Like most BHP students, I started my career with a desire to achieve as much as possible. A 1991 BHP graduate, I started at Andersen Consulting (now Accenture) in 1992 after getting my MBA at McCombs. I worked at Accenture for 22 years, 12 as a partner in Accenture’s Strategy practice. Focusing on organization change, leadership, and employee engagement, I worked on some of Accenture’s largest global accounts at places like Exxon, Chevron, Cargill, and DuPont. Along the way, I enjoyed exciting work; fantastic teams; and the opportunity to be on the inside of some of the biggest companies in the world. I also earned 4 million airline miles, and though that sounds great, the travel began to take a toll on my health and well being.
Time for a Change
The plan was never 22 years. Like most new consultants, I thought 2-3 years of experience across industries would give me a good idea on what I wanted to do next. As it turned out, I was too busy to figure out what to do after consulting. After preaching change management to my clients for two decades, it became clear that I needed to embrace change in my own life. So I walked away from consulting to start a sabbatical, and I did so without a plan!
So, Now What?
On March 12, 2014, I was unemployed for the first time since the Reagan Administration. Not surprisingly, I was a bit lost on what to do next. There was no new promotion to go after, no new client to win over, no important executive to network with. With none of the usual demands on my time. I was able to spend more time with my family and friends and to nurture some new interests.
When I left Accenture, my son was a 7th grader. After having missed way too many teacher conferences and school events due to business travel, I fully embraced being a stay-at-home dad. Making breakfast every morning, and cooking with my son in the evenings are memories that will stay with me forever. Even though he is about to be a high school junior, I am still the first 30 minutes of conversation after school each day. It is nice to be available at 3:30!
All this is great, but I still needed to figure out what to do with my time and energy. I considered any number of possibilities, from writing to teaching to opening my own coffee shop. As nothing seemed quite right, I decided to spend my time learning instead of stressing on what’s next (didn’t I leave work to avoid stress in the first place?).
First, I dusted off the French textbook from college and committed to learning a second language. Three years later, I am largely fluent, devouring French newspapers, movies, and novels. Despite all my business travel, I had rarely traveled internationally for leisure. With my new found language skills in tow, that quickly changed. With time for longer trips abroad (yes, I backpacked, no I did not stay at a youth hostel), I gained a deeper appreciation and study of European history, politics, art, and architecture. No longer worried about the next client, I can now be found tweeting on the French election instead. I have enjoyed the process of learning French so much, that I have recently began learning German as well.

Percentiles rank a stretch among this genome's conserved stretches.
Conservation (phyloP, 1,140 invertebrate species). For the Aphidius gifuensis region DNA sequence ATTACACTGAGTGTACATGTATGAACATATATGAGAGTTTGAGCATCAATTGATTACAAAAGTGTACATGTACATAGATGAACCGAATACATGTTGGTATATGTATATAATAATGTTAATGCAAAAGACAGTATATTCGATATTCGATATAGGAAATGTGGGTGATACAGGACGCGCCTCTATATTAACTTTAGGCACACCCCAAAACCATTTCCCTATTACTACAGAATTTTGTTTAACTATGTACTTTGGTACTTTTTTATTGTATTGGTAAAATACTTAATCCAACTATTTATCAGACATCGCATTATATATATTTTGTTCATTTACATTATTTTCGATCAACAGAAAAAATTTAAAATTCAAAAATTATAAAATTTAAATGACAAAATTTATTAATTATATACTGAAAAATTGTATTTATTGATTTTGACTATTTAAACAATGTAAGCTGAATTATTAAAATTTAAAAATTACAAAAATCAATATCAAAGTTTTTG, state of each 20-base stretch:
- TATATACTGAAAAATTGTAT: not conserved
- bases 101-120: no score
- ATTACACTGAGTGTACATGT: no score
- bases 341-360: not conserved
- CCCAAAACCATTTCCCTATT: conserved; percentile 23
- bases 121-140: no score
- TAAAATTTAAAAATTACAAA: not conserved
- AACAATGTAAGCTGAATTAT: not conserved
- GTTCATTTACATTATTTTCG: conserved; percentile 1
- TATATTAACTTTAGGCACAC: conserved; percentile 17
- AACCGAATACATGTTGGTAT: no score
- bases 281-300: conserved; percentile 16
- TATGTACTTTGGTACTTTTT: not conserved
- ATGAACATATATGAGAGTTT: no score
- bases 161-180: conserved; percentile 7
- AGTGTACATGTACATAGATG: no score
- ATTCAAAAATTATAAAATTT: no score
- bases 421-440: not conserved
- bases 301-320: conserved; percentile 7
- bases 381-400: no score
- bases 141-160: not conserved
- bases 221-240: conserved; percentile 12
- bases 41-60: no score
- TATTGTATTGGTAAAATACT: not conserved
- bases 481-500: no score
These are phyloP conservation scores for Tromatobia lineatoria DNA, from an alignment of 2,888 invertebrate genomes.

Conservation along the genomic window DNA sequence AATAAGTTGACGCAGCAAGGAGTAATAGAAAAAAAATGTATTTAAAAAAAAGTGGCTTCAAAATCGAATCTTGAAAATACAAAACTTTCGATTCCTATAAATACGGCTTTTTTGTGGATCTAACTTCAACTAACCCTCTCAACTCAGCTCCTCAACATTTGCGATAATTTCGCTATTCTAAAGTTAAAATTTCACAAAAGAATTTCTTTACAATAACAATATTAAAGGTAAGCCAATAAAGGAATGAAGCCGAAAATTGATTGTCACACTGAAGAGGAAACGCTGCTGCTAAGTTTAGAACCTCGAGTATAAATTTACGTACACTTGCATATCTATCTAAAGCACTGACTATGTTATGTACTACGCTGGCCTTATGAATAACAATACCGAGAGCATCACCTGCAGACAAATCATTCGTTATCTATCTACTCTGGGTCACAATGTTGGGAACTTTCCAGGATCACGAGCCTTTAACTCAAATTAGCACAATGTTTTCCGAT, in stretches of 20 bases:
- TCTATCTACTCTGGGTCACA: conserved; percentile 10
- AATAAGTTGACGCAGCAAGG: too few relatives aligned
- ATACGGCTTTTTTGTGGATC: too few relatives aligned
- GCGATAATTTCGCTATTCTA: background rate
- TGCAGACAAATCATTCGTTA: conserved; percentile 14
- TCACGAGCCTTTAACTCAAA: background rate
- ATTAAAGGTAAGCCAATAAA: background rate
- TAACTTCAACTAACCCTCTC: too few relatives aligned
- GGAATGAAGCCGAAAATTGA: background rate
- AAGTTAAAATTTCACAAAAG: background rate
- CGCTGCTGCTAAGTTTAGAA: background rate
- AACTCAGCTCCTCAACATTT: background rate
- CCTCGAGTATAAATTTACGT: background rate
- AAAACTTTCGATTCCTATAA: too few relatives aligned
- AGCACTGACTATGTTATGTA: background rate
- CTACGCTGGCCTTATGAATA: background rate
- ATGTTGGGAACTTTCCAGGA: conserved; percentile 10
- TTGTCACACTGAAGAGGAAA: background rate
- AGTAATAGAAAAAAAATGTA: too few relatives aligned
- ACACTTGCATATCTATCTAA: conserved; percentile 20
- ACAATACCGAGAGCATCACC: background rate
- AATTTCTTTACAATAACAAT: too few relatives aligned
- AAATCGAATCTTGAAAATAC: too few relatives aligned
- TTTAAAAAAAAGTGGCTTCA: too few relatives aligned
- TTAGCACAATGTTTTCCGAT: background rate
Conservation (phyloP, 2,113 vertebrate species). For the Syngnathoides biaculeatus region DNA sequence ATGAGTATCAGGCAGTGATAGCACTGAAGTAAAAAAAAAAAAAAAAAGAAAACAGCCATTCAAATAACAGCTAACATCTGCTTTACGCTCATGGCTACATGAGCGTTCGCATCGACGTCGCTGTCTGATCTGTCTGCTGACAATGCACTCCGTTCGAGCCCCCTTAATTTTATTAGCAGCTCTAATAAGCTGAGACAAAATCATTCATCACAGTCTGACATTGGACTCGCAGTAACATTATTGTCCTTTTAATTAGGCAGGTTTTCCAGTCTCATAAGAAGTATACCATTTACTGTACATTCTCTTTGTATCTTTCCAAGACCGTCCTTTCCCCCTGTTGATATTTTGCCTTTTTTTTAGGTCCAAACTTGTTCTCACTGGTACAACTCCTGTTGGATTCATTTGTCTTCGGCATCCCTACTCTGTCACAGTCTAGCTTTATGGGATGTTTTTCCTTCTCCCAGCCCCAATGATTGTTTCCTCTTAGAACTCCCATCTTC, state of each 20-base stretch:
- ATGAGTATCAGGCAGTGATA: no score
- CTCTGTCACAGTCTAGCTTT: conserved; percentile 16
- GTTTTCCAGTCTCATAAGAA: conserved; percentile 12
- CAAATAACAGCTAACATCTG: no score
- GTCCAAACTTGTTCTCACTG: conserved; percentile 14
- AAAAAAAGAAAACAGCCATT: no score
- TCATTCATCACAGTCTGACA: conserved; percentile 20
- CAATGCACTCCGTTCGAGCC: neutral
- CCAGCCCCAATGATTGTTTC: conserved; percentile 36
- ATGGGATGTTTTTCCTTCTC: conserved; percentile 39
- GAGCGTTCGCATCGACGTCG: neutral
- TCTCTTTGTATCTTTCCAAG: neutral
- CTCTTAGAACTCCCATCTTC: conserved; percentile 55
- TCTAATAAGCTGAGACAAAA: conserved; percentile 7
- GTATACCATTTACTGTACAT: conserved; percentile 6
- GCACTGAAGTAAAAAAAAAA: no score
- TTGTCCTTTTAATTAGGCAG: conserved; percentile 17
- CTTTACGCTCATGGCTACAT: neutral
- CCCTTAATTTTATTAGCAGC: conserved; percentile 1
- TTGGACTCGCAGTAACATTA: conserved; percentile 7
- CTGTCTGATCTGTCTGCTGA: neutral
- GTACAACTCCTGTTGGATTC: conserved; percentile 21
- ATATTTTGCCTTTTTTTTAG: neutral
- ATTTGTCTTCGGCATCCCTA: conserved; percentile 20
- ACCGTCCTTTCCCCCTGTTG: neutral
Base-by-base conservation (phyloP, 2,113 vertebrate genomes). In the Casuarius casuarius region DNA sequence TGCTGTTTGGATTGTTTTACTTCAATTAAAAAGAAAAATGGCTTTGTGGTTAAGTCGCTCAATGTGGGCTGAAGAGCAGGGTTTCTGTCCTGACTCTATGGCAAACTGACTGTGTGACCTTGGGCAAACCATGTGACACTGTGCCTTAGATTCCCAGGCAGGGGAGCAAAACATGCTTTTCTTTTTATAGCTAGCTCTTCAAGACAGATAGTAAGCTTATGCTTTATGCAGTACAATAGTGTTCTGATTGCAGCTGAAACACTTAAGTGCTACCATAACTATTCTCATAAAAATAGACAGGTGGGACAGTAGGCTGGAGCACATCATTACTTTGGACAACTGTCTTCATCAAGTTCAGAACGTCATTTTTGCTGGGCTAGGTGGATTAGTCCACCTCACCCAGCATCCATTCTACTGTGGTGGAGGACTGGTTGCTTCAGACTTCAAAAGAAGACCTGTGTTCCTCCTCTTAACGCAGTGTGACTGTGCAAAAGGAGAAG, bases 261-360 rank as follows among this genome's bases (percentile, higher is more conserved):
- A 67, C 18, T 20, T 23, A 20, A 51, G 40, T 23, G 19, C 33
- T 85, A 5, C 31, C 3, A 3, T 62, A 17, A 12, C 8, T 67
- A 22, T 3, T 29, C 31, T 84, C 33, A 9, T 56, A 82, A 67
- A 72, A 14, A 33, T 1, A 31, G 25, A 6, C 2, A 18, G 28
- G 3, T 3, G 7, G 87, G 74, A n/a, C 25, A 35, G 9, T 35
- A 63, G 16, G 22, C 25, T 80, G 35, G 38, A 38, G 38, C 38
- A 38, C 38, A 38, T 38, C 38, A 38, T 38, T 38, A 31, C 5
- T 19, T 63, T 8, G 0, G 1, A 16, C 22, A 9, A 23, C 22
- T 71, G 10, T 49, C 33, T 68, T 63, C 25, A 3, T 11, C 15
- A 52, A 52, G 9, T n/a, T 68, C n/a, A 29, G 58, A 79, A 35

The break from work also gave me more time to reconnect with the University. Now serving on the BHP Advisory Board, I enjoy the time I have spent talking to students and other alumni. It has served as a good reminder about how much I care about the University and how nice it is to connect to today’s BHP students. They are truly an impressive group of young people.
Still in my forties with lots of energy, I have started a more active search for what’s next. Freed from concerns about the next promotion or the next deal, I am looking at opportunities differently than I did in my prior life. One of my favorite things about Accenture was working on globally diverse teams. Of all the I miss from my prior career, what I miss most is the opportunity to work with smart people from other countries, learning how they do things and what they value.
Given my preference for international work, and my new-found language skills, I have begun the process of networking in Europe with the goal of finding meaningful work there. Specifically would like to apply what I learned in the business world to education, teaching, and preparing future leaders. I’m not sure yet if that will lead me to a think tank in Paris, a classroom in Zurich, or the UN in Geneva, but, as I now live my life free of plans and expectations, I am happy to patiently wait to see what comes my way.
Like many BHP graduates, I left school looking to always have a plan and to be in control. Surprisingly, I have found that giving up control can actually lead to a more fulfilling life. I know not everyone can take multiple years off from work, but for those that can even take a short sabbatical, I highly recommend it – you never know where you may end up!